“Scent Walks”: Come On, All the Dogs Are Doing It
Why you should let your dog get all their sniffs out on a stroll.
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A friend once told me that, for dogs, sniffing an especially odorous patch of grass is akin to what humans experience when we listen to a great symphony. They are transfixed by the opening scent sonata of earthiness, moved by the petrichor adagio of rainfall, thrilled by the cheeky minuet of another dog’s urine.
Given that this comparison was made at a party and hedged with statements like “I definitely read it somewhere…. I don’t remember where….” I’d take it with a grain of salt. But there’s no denying dogs love to sniff. (Especially, it seems, when we’re trying to hurry them along on a walk.) While we tend to think of food, exercise, wellness, and socialization as key to our pup’s wellbeing, we often don’t think about the benefits that can be had by letting them just follow their nose.
Enter the scent walk. Also known as a “smell walk,” a “sniff walk,” a “decompression walk,” or, as certified professional behaviorist and trainer Karen London calls it, a “sniffari,” the premise is simple: Take your dog on a leisurely walk and let them sniff whatever catches their fancy.
“Just for the quality of life of the dog, it’s tremendous,” says Robert Haussmann, a member of The Wildest’s Expert Collective and the certified professional dog trainer and behaviorist who founded Dogboy NYC.
Here’s what to know about why scent walks are so beneficial — and how you can incorporate them into your routine.
Dogs Are Built to Smell
Dogs have been trained to sniff out bombs, money, drugs, avalanche survivors, even certain illnesses. But even a little couch-potato pup is equipped with a wildly advanced smelling apparatus. According to the American Kennel Club, roughly one-eighth of a dog’s brain is dedicated to interpreting odors. That’s 40 times more mental real estate dedicated to smelling than humans.
By making time for your dog to take in different smells, you’re making time for them to do the thing they were built to do. And that, Haussmann says, can be invaluable for maintaining a dog’s wellbeing.
“How exactly is it enriching?” he says. “How is it enriching to expose a child to music, or art? The brain is designed for creativity. Humans are creators and builders, and dogs are sniffers.”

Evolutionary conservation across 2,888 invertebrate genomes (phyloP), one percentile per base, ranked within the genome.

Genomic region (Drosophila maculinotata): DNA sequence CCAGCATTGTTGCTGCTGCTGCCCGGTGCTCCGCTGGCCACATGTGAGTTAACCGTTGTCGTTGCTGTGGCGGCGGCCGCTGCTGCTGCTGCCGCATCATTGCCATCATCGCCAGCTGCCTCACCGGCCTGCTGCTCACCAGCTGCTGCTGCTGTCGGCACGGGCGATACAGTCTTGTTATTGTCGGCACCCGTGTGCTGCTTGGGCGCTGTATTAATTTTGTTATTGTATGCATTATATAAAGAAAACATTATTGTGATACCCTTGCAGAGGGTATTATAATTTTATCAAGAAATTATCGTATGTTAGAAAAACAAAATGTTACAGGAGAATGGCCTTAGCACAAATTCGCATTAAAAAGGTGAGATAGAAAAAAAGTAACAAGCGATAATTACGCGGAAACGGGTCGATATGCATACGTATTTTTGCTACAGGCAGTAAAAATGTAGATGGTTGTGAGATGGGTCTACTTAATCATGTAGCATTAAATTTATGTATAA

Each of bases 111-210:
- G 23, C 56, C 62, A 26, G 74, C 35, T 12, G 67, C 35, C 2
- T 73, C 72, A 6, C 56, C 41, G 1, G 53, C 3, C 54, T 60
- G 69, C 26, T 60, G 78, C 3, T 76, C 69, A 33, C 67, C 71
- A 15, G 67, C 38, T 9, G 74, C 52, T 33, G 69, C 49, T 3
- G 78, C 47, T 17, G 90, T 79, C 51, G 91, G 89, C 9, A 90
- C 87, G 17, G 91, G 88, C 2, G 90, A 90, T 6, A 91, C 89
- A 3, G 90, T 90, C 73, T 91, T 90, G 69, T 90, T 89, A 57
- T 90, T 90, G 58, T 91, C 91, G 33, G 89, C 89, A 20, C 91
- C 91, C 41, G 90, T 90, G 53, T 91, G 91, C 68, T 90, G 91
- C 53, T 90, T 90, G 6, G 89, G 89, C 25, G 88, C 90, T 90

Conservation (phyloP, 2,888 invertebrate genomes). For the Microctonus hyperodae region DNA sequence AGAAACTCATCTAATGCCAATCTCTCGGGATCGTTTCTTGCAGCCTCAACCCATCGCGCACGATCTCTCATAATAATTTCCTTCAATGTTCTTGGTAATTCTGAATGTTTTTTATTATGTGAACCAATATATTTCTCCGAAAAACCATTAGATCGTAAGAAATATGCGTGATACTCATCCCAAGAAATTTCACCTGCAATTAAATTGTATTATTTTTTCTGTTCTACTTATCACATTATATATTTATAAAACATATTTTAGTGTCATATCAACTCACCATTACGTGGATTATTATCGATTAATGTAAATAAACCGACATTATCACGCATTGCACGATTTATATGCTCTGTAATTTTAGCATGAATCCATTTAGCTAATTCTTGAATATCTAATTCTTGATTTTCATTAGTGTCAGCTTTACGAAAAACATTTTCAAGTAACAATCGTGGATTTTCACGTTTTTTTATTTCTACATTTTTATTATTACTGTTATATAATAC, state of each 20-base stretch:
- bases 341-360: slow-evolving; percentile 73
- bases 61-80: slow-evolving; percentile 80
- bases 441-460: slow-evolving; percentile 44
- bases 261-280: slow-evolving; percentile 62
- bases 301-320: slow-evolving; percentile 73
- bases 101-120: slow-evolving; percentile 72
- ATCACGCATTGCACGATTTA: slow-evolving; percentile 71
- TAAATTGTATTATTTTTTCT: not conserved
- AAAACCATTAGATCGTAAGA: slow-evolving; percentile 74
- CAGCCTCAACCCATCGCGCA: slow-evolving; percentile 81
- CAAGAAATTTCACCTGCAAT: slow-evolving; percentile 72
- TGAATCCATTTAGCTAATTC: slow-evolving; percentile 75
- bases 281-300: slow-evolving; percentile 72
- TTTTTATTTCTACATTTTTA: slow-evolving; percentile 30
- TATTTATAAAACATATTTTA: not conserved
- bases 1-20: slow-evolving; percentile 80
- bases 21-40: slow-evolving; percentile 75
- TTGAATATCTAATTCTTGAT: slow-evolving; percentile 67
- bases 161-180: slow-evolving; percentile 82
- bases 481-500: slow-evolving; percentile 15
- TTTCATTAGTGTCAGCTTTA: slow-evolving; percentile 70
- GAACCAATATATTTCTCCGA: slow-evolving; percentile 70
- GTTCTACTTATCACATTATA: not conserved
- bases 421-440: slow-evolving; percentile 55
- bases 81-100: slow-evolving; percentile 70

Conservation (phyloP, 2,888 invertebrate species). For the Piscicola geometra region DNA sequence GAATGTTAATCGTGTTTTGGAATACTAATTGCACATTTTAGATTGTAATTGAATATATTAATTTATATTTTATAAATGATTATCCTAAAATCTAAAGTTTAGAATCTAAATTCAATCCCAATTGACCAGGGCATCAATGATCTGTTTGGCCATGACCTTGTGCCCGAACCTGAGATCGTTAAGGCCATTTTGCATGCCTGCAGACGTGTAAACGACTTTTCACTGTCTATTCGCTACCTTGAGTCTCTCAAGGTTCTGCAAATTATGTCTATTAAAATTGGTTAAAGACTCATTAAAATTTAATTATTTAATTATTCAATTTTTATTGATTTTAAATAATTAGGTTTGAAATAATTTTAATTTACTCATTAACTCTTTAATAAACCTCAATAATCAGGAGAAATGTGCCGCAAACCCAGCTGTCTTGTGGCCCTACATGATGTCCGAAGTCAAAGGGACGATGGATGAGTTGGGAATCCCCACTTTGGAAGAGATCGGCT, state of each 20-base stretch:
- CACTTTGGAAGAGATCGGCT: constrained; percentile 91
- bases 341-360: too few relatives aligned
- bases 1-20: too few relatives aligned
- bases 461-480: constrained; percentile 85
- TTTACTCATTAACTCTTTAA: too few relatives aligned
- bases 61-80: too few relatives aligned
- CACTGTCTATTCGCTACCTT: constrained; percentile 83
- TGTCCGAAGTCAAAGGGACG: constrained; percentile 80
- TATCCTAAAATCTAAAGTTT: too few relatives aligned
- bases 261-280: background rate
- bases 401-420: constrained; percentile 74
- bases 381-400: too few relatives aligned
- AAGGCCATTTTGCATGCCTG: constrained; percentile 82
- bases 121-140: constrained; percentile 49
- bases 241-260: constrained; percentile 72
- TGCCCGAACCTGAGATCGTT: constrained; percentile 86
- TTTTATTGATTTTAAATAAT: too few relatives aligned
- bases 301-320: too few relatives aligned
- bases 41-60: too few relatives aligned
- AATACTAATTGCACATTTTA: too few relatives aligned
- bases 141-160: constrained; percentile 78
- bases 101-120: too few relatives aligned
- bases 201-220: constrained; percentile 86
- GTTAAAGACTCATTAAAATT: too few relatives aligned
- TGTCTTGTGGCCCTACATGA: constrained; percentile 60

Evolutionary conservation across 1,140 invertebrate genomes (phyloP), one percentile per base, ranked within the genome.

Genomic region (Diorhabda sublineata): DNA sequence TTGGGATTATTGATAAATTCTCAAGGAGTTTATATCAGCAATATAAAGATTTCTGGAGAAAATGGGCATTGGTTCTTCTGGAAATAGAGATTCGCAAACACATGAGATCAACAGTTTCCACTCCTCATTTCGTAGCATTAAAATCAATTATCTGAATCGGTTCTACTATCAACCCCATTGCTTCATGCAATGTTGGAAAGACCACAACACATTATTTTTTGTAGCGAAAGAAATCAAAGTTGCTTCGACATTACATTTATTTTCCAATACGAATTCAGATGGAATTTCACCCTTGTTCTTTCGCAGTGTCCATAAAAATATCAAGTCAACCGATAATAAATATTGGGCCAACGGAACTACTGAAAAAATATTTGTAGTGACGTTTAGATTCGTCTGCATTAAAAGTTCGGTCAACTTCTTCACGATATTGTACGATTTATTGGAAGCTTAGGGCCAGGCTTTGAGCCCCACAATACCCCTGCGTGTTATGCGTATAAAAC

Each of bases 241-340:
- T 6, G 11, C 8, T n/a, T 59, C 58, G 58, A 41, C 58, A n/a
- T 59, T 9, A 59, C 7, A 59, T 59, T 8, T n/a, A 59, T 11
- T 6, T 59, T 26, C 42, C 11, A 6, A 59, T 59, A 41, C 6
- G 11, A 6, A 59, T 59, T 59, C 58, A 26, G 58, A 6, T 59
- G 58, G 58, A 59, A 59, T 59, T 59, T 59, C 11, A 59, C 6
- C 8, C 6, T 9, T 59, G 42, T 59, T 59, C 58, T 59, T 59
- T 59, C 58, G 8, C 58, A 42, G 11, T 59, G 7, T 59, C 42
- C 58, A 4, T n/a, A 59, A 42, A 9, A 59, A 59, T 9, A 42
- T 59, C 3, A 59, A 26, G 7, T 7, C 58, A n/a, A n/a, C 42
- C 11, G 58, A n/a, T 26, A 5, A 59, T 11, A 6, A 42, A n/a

All Dogs Will Love Scent Walks
How do you know if your dog would benefit from a scent walk? The simple answer: If they’re a dog. Haussmann says he’s recommended the practice to a variety of clients. “It could be something that’s an ancillary support to any kind of behavior therapy you might be doing for anxious dogs or dogs who have a misplaced or overactive drive of one kind or another. For any old dog, it’s a great way to engage this superpower that we barely comprehend.”
Haussmann says he especially likes recommending scent walks to clients with older dogs who might not have the same physical stamina or ability to enjoy long hikes or boisterous visits to the park. He used to take his own beloved late dog Max on scent walks, even after Max started developing dog dementia and losing some of his faculties. “We would spend a lot of time letting him stick his nose in dirt and really have at it, just because I was like, What’s he got going on? I felt it was something I could do for him.”
Take Scent Walks Whenever You Want
There’s no wrong way to do a scent walk. As long as you’re letting your dog get in some good sniffs, you’re doing a scent walk. You could set aside some time in the evening to take your dog on a smell tour of the neighborhood, or you could tack on 10 minutes just for sniffing at the end of your regular walk — whatever works best for you, your dog, and your schedule. Even if you have a yard that your dog enjoys inspecting, it’s still worth taking them on a walk around the block so they can take in the sights, sounds, and smells.
Haussmann cautions that some dogs are too ramped up in the mornings to do a contemplative scent walk. If that’s the case, just find a better time. “I usually say an evening walk might be a nice time. It’s not crazy busy, there’s not a ton of people and dogs out. Maybe you can just stroll around for a bit and let them explore.”
Or Take It Inside
As anyone who has dragged their unhappy dog along a cold, rainy sidewalk knows, nature doesn’t always allow for leisurely walks. When the weather doesn’t permit, you can still help your dog flex their sniffing muscles by setting up some easy smelling tasks inside. Haussmann recommends having your dog stay in a different room, and then hiding bits of their food around your space for them to scavenge for.
“You’re feeding the dog twice a day anyway,” Haussmann said. “You might as well make five minutes of that a fun game for them.”
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Madeleine Aggeler is a freelance journalist and copywriter in Washington, D.C. Previously, she was a writer at New York magazine’s The Cut. She lives with her dog, Cleo, who works primarily as a foot warmer.